# xor, _xor

Logical exclusive-or

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b1 xor b2
_xor(b1, b2, …)

## Description

b1 xor b2 represents the exclusive logical or of the Boolean expressions b1, b2.

xor is defined as follows: a xor b is equivalent to (a or b) and not (a and b).

MuPAD® uses a three state logic with the Boolean constants TRUE, FALSE, and UNKNOWN. These are processed as follows:

 or TRUE FALSE UNKNOWN TRUE TRUE TRUE TRUE FALSE TRUE FALSE UNKNOWN UNKNOWN TRUE UNKNOWN UNKNOWN

Boolean expressions can be composed of these constants as well as of arbitrary arithmetical expressions. Typically, equations, such as x = y, and inequalities, such as x <> y, x < y, x <= y, are used to construct Boolean expressions.

_xor(b1, b2, ...) is equivalent to b1 xor b2 xor .... This expression represents TRUE if an odd number of operands evaluate to TRUE and the others evaluate to FALSE. It represents FALSE if an even number of operands evaluate to TRUE and the others evaluate to FALSE. It represents UNKNOWN if at least one operand evaluates to UNKNOWN.

Combinations of the constants TRUE, FALSE, UNKNOWN inside a Boolean expression are simplified automatically. However, symbolic Boolean subexpressions, equalities, and inequalities are not evaluated and simplified by logical operators. Use bool to evaluate such expressions to one of the Boolean constants. Note, however, that bool can evaluate inequalities x < y, x <= y, and so on only if they are composed of numbers of type Type::Real. See Example 2.

Use simplify with the option logic to simplify expressions involving symbolic Boolean subexpressions. See Example 3.

The precedences of the logical operators are as follows. If in doubt, use parentheses to ensure that the expression is parsed as desired.

• The operator not is stronger binding than and, that is, not b1 and b2 = (not b1) and b2.

• The operator and is stronger binding than xor, that is, b1 and b2 or b3 = (b1 and b2) xor b3.

• The operator xor is stronger binding than or, that is, b1 xor b2 or b3 = (b1 xor b2) or b3.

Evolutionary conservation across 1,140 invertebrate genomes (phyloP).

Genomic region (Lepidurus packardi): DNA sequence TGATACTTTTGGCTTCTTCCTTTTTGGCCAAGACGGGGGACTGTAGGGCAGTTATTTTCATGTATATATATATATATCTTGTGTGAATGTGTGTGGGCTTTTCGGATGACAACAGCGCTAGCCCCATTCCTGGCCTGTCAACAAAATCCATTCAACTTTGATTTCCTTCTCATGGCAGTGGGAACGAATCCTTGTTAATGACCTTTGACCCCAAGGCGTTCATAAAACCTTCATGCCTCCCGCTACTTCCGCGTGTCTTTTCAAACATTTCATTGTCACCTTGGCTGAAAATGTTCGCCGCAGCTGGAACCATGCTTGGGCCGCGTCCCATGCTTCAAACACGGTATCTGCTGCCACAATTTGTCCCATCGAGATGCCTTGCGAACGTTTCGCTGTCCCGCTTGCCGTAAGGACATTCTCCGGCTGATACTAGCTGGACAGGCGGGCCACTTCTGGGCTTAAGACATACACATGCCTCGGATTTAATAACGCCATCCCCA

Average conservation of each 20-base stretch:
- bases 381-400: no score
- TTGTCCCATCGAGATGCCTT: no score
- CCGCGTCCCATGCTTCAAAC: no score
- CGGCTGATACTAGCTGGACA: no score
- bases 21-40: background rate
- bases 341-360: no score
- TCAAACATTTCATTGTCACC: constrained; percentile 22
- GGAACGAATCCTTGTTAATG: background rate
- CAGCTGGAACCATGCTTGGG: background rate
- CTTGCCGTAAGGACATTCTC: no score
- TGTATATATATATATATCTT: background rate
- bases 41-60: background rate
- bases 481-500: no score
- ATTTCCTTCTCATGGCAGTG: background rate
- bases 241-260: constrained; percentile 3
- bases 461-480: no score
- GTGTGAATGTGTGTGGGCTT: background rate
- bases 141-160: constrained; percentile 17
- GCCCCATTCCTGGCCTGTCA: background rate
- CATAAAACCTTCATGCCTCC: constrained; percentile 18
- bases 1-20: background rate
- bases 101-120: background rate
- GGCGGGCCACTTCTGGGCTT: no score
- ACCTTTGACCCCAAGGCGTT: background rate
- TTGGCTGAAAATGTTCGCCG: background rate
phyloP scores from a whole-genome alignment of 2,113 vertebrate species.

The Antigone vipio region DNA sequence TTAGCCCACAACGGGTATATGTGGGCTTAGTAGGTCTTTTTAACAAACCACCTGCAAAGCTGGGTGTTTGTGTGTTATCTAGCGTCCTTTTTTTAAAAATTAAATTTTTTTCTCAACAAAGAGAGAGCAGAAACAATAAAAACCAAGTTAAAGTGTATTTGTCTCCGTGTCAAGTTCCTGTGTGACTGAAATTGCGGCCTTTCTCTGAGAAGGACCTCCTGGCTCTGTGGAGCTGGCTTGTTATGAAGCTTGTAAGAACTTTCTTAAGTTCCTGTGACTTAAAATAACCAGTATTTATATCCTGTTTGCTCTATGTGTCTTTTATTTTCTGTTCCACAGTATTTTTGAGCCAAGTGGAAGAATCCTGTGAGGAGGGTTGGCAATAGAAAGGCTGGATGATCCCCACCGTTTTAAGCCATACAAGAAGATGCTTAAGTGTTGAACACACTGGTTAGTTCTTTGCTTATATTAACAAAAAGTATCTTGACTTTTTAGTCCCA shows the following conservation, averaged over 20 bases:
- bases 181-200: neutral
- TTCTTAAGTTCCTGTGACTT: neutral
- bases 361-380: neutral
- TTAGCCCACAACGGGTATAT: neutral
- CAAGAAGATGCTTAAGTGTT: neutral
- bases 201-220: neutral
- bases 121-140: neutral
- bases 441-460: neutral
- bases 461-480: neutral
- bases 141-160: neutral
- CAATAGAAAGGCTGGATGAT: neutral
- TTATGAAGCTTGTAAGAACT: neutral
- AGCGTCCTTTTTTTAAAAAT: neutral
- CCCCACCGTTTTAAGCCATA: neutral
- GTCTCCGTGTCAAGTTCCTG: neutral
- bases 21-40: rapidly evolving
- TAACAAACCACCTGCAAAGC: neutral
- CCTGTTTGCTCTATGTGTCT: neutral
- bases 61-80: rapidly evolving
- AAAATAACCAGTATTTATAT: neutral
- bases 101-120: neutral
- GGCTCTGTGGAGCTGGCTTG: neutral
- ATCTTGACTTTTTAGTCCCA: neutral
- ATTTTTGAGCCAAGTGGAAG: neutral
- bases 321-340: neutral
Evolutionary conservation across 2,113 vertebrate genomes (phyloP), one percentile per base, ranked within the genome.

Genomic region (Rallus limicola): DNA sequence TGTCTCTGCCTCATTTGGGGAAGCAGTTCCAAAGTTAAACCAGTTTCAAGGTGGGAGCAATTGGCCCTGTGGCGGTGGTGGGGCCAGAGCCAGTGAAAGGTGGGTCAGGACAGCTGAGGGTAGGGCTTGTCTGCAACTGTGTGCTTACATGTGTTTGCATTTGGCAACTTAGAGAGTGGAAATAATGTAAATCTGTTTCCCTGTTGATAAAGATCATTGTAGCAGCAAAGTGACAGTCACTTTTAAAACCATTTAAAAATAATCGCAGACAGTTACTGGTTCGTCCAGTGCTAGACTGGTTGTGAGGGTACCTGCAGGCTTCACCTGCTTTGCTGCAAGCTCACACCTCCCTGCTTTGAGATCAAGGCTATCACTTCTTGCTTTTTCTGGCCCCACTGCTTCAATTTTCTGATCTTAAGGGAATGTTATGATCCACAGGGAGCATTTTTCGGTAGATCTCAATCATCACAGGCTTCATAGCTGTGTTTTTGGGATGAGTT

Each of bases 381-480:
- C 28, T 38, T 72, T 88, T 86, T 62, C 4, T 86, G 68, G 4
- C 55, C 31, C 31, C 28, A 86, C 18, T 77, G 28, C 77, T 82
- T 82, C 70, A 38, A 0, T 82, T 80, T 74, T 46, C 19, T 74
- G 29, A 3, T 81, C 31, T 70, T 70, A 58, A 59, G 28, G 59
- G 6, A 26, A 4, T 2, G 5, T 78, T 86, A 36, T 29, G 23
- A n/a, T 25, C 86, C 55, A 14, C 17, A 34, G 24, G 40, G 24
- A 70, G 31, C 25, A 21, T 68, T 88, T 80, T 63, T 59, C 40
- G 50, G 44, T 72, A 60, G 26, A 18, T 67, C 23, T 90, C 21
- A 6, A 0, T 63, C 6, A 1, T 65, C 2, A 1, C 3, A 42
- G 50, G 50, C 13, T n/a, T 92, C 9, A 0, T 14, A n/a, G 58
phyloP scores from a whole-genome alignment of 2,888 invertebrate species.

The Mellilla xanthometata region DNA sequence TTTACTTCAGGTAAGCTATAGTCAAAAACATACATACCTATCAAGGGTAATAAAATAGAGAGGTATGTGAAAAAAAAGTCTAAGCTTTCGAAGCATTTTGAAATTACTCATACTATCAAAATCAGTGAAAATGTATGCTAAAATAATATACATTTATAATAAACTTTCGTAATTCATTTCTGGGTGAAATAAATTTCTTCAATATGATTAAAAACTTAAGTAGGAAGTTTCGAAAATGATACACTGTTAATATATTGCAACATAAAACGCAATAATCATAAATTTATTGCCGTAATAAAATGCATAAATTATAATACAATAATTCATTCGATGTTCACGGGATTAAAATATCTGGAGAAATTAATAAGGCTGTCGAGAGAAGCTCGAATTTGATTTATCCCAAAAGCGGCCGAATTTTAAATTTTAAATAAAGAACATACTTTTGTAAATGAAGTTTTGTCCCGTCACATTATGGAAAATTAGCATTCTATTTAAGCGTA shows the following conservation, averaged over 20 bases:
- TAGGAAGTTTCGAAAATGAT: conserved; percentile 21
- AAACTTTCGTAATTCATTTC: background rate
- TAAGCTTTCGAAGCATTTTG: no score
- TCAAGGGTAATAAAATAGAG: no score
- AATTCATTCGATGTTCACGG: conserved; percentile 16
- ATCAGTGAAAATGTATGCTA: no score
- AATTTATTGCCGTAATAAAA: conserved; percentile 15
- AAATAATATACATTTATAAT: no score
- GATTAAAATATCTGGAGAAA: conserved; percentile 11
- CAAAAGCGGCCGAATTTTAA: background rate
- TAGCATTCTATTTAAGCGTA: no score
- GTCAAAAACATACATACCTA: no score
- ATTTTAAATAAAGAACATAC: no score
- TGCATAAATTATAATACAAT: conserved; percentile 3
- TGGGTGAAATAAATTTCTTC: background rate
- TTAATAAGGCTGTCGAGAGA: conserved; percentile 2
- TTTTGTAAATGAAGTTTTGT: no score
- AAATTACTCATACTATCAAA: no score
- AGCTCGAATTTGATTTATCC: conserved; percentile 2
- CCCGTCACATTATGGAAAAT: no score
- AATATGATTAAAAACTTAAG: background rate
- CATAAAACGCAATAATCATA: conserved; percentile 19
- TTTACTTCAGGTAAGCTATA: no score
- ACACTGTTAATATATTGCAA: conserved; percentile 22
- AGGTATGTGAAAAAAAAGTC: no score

• The operator or is stronger binding than ==>, that is, b1 or b2 ==> b3 = (b1 or b2) ==> b3.

• The operator ==> is stronger binding than <=>, that is, b1 ==> b2 <=> b3 = (b1 ==> b2) <=> b3.

In the conditional context of if, repeat, and while statements, Boolean expressions are evaluated via “lazy evaluation” (see _lazy_and, _lazy_or). In any other context, all operands are evaluated.

## Examples

### Example 1

Combinations of the Boolean constants TRUE, FALSE, and UNKNOWN are simplified automatically to one of these constants:

TRUE and (FALSE xor TRUE)

FALSE xor UNKNOWN, TRUE xor FALSE

### Example 2

Logical operators simplify subexpressions that evaluate to the constants TRUE, FALSE, UNKNOWN.

b1 xor b2 and TRUE

FALSE xor ((not b1) and TRUE)

b1 and (b2 xor FALSE) and UNKNOWN

FALSE or (b1 and UNKNOWN) xor x < 1

TRUE xor ((b1 and FALSE) or (b1 and TRUE))

However, equalities and inequalities are not evaluated:

(x = x) and (1 < 2) and (2 < 3) xor (3 < 4)

Boolean evaluation is enforced via bool:

bool(%)

### Example 3

Expressions involving symbolic Boolean subexpressions are not simplified by and, or, not. Simplification has to be requested explicitly via the function simplify:

(b1 and b2) xor (b1 and (not b2)) and (1 < 2)

simplify(%, logic)

## Parameters

 b1, b2, … Boolean expressions

## Return Values

Boolean expression.

b, b_1, b_2

## See Also

### MuPAD Functions

#### Mathematical Modeling with Symbolic Math Toolbox

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